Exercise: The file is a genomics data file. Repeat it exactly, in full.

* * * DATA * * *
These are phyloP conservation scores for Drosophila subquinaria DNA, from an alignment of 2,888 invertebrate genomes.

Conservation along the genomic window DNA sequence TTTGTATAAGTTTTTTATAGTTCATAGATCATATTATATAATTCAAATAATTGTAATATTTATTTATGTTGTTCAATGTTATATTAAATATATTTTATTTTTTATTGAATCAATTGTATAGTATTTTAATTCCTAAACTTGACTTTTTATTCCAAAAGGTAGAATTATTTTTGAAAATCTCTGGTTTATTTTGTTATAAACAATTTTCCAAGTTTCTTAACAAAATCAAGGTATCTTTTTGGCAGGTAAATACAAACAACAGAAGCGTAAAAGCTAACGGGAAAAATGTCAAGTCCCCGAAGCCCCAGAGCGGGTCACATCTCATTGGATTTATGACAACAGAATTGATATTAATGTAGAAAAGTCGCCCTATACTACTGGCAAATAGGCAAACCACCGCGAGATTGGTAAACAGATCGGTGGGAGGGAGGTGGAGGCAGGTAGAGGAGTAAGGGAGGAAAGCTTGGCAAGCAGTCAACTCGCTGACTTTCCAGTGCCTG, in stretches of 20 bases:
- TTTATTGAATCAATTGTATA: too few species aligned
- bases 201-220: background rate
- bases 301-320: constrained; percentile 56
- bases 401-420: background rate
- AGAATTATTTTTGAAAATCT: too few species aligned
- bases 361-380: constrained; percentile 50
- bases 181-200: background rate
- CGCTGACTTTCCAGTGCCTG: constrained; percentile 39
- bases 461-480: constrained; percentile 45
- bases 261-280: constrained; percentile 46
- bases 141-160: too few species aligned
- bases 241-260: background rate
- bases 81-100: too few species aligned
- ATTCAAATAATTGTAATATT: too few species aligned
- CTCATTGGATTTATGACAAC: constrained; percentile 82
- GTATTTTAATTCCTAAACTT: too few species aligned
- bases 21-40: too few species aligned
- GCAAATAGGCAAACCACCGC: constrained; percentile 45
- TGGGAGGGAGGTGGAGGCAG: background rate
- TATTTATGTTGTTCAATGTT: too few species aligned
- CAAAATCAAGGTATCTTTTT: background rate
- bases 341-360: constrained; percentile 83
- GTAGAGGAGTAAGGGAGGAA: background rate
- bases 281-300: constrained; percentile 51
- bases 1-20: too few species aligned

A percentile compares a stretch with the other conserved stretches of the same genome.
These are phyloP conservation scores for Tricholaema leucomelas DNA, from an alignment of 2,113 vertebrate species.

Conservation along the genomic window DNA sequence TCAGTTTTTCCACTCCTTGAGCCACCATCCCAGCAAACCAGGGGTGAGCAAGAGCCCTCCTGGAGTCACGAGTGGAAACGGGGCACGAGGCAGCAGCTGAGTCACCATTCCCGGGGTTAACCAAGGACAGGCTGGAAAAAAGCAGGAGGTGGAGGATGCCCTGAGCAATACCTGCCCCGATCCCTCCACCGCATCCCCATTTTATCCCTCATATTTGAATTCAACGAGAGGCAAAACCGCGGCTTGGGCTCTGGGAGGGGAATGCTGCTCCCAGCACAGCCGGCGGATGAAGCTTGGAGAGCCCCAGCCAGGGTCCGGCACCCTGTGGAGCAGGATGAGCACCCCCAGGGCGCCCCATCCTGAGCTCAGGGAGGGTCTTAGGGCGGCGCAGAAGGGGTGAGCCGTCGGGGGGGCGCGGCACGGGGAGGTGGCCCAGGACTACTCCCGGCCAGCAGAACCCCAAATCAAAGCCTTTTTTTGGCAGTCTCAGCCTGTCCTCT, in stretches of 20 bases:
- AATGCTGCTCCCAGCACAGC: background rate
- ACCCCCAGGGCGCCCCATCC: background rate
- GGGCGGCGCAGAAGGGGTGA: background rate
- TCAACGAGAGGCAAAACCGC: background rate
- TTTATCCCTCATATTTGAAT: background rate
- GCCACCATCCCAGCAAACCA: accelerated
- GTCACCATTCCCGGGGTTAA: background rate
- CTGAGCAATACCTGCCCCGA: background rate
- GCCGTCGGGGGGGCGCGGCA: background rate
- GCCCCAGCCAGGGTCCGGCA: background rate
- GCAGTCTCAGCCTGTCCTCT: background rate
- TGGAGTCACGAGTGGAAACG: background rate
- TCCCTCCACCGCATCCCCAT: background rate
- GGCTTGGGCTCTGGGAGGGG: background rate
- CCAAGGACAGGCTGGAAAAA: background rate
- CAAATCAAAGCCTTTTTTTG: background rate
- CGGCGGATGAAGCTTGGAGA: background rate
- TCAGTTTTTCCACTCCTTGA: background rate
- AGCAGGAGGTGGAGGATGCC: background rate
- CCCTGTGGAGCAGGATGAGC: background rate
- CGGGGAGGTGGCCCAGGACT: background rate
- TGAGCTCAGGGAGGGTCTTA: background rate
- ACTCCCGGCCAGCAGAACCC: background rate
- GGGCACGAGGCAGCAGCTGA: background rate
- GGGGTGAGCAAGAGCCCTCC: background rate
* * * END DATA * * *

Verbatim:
These are phyloP conservation scores for Drosophila subquinaria DNA, from an alignment of 2,888 invertebrate genomes.

Conservation along the genomic window DNA sequence TTTGTATAAGTTTTTTATAGTTCATAGATCATATTATATAATTCAAATAATTGTAATATTTATTTATGTTGTTCAATGTTATATTAAATATATTTTATTTTTTATTGAATCAATTGTATAGTATTTTAATTCCTAAACTTGACTTTTTATTCCAAAAGGTAGAATTATTTTTGAAAATCTCTGGTTTATTTTGTTATAAACAATTTTCCAAGTTTCTTAACAAAATCAAGGTATCTTTTTGGCAGGTAAATACAAACAACAGAAGCGTAAAAGCTAACGGGAAAAATGTCAAGTCCCCGAAGCCCCAGAGCGGGTCACATCTCATTGGATTTATGACAACAGAATTGATATTAATGTAGAAAAGTCGCCCTATACTACTGGCAAATAGGCAAACCACCGCGAGATTGGTAAACAGATCGGTGGGAGGGAGGTGGAGGCAGGTAGAGGAGTAAGGGAGGAAAGCTTGGCAAGCAGTCAACTCGCTGACTTTCCAGTGCCTG, in stretches of 20 bases:
- TTTATTGAATCAATTGTATA: too few species aligned
- bases 201-220: background rate
- bases 301-320: constrained; percentile 56
- bases 401-420: background rate
- AGAATTATTTTTGAAAATCT: too few species aligned
- bases 361-380: constrained; percentile 50
- bases 181-200: background rate
- CGCTGACTTTCCAGTGCCTG: constrained; percentile 39
- bases 461-480: constrained; percentile 45
- bases 261-280: constrained; percentile 46
- bases 141-160: too few species aligned
- bases 241-260: background rate
- bases 81-100: too few species aligned
- ATTCAAATAATTGTAATATT: too few species aligned
- CTCATTGGATTTATGACAAC: constrained; percentile 82
- GTATTTTAATTCCTAAACTT: too few species aligned
- bases 21-40: too few species aligned
- GCAAATAGGCAAACCACCGC: constrained; percentile 45
- TGGGAGGGAGGTGGAGGCAG: background rate
- TATTTATGTTGTTCAATGTT: too few species aligned
- CAAAATCAAGGTATCTTTTT: background rate
- bases 341-360: constrained; percentile 83
- GTAGAGGAGTAAGGGAGGAA: background rate
- bases 281-300: constrained; percentile 51
- bases 1-20: too few species aligned

A percentile compares a stretch with the other conserved stretches of the same genome.
These are phyloP conservation scores for Tricholaema leucomelas DNA, from an alignment of 2,113 vertebrate species.

Conservation along the genomic window DNA sequence TCAGTTTTTCCACTCCTTGAGCCACCATCCCAGCAAACCAGGGGTGAGCAAGAGCCCTCCTGGAGTCACGAGTGGAAACGGGGCACGAGGCAGCAGCTGAGTCACCATTCCCGGGGTTAACCAAGGACAGGCTGGAAAAAAGCAGGAGGTGGAGGATGCCCTGAGCAATACCTGCCCCGATCCCTCCACCGCATCCCCATTTTATCCCTCATATTTGAATTCAACGAGAGGCAAAACCGCGGCTTGGGCTCTGGGAGGGGAATGCTGCTCCCAGCACAGCCGGCGGATGAAGCTTGGAGAGCCCCAGCCAGGGTCCGGCACCCTGTGGAGCAGGATGAGCACCCCCAGGGCGCCCCATCCTGAGCTCAGGGAGGGTCTTAGGGCGGCGCAGAAGGGGTGAGCCGTCGGGGGGGCGCGGCACGGGGAGGTGGCCCAGGACTACTCCCGGCCAGCAGAACCCCAAATCAAAGCCTTTTTTTGGCAGTCTCAGCCTGTCCTCT, in stretches of 20 bases:
- AATGCTGCTCCCAGCACAGC: background rate
- ACCCCCAGGGCGCCCCATCC: background rate
- GGGCGGCGCAGAAGGGGTGA: background rate
- TCAACGAGAGGCAAAACCGC: background rate
- TTTATCCCTCATATTTGAAT: background rate
- GCCACCATCCCAGCAAACCA: accelerated
- GTCACCATTCCCGGGGTTAA: background rate
- CTGAGCAATACCTGCCCCGA: background rate
- GCCGTCGGGGGGGCGCGGCA: background rate
- GCCCCAGCCAGGGTCCGGCA: background rate
- GCAGTCTCAGCCTGTCCTCT: background rate
- TGGAGTCACGAGTGGAAACG: background rate
- TCCCTCCACCGCATCCCCAT: background rate
- GGCTTGGGCTCTGGGAGGGG: background rate
- CCAAGGACAGGCTGGAAAAA: background rate
- CAAATCAAAGCCTTTTTTTG: background rate
- CGGCGGATGAAGCTTGGAGA: background rate
- TCAGTTTTTCCACTCCTTGA: background rate
- AGCAGGAGGTGGAGGATGCC: background rate
- CCCTGTGGAGCAGGATGAGC: background rate
- CGGGGAGGTGGCCCAGGACT: background rate
- TGAGCTCAGGGAGGGTCTTA: background rate
- ACTCCCGGCCAGCAGAACCC: background rate
- GGGCACGAGGCAGCAGCTGA: background rate
- GGGGTGAGCAAGAGCCCTCC: background rate